Life as a Game
Life can best be understood by likening it to a GAME.
Since we are exterior to a great number of games, we can regard them with a detached eye. If we were exterior to life, instead of being involved and immersed in the living of it, it would look to us much like games look to us from our present vantage point.
Despite the amount of suffering, pain, misery, sorrow and travail which can exist in life, the reason for existence is the same reason as one has to play a game—interest, contest, activity and possession. The truth of this assertion is established by an observation of the elements of games and then applying these elements to life itself. When we do this, we find nothing left wanting in the panorama of life.
By game we mean “contest of person against person, or team against team.” When we say games, we mean such games as baseball, polo, chess or any other such pastime.
It may at one time have struck you peculiar that men would risk bodily injury in the field of play, just for the sake of “amusement.” So it might strike you as peculiar that people would go on living or would enter into the “game of life,” at the risk of all the sorrow, travail and pain, just to have “something to do.” Evidently there is no greater curse than total idleness. Of course, there is that condition where a person continues to play a game in which he is no longer interested.
By studying the elements of games, we find ourselves in possession of the elements of life.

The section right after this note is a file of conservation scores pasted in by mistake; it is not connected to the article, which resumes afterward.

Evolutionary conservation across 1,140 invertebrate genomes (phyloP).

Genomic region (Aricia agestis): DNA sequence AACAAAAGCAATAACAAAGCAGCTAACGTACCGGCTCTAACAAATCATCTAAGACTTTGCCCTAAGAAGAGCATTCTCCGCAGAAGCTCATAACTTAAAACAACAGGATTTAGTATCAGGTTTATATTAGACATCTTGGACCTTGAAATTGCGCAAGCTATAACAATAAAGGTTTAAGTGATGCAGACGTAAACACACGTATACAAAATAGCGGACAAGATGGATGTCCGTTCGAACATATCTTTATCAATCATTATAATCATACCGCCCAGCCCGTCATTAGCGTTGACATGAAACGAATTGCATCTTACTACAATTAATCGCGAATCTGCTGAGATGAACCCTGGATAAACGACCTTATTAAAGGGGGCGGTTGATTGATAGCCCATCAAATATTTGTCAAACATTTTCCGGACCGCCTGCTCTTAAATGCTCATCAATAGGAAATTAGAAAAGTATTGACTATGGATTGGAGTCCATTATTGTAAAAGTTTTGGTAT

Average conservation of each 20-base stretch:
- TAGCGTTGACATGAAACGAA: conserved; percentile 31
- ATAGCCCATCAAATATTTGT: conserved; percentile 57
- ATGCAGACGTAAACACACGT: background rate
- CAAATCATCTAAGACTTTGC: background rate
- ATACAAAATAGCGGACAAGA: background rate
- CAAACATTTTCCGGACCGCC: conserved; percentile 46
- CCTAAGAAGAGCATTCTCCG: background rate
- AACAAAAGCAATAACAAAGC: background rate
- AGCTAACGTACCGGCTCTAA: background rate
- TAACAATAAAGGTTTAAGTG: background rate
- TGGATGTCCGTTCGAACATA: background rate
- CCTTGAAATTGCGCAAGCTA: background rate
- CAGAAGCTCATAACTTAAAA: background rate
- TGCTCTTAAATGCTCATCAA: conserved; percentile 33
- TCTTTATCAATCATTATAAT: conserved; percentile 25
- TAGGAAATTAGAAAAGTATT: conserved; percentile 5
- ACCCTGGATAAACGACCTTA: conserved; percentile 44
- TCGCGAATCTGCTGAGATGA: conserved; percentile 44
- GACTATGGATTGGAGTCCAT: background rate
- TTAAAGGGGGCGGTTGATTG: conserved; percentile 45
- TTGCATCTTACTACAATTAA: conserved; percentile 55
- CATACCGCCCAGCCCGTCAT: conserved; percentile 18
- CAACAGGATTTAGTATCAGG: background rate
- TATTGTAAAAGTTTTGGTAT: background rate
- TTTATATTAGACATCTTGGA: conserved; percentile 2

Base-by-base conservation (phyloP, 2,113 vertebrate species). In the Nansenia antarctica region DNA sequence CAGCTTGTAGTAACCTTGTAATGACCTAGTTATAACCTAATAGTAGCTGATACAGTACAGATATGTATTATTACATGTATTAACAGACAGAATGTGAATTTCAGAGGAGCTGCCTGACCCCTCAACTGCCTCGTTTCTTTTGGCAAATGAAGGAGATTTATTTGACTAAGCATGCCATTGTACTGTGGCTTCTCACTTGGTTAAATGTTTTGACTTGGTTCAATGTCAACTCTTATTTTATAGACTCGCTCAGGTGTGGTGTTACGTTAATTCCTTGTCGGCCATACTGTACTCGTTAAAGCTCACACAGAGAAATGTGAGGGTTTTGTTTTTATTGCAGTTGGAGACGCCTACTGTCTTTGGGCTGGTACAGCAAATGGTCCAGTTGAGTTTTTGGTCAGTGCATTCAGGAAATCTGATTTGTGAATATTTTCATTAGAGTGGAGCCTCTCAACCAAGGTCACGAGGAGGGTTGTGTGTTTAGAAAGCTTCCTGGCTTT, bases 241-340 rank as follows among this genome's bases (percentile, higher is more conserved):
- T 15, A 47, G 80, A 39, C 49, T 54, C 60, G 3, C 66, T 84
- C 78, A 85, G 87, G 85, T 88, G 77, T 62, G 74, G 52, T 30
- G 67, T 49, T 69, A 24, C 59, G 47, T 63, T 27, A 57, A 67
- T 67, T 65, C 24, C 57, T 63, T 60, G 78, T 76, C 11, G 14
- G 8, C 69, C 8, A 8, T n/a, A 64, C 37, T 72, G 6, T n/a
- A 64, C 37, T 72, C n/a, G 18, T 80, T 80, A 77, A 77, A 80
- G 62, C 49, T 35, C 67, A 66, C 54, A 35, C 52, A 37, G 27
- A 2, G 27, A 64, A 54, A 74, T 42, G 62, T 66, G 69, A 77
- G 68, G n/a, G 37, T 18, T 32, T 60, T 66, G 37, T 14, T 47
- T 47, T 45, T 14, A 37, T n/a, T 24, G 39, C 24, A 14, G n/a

LIFE IS A GAME.
A game consists of FREEDOM, BARRIERS and PURPOSES.
There is, of course, the matter of being forced to play games in which one has no interest. A war into which one is drafted is an excellent example of this. One is not interested in the purposes of the war and yet one finds himself fighting it. Thus there must be an additional element.
And this element is the POWER OF CHOICE.
One could say, then, that life is a game and that the ability to play a game consists of tolerance for freedom and barriers and an insight into purposes with the power of choice over participation.
These four elements—freedom, barriers, purposes and power of choice—are the guiding elements of life. There are only two factors above these and both of them are related to these. The first is the ability to create with, of course, its negative, the ability to uncreate. And the second is the ability to make a postulate (to consider, to say a thing, and have it be true).
This, then, is the broad picture of life. And in bringing life into focus and in making it less confusing, these elements are used in its understanding.
This article is excerpted from Scientology: The Fundamentals of Thought by L. Ron Hubbard.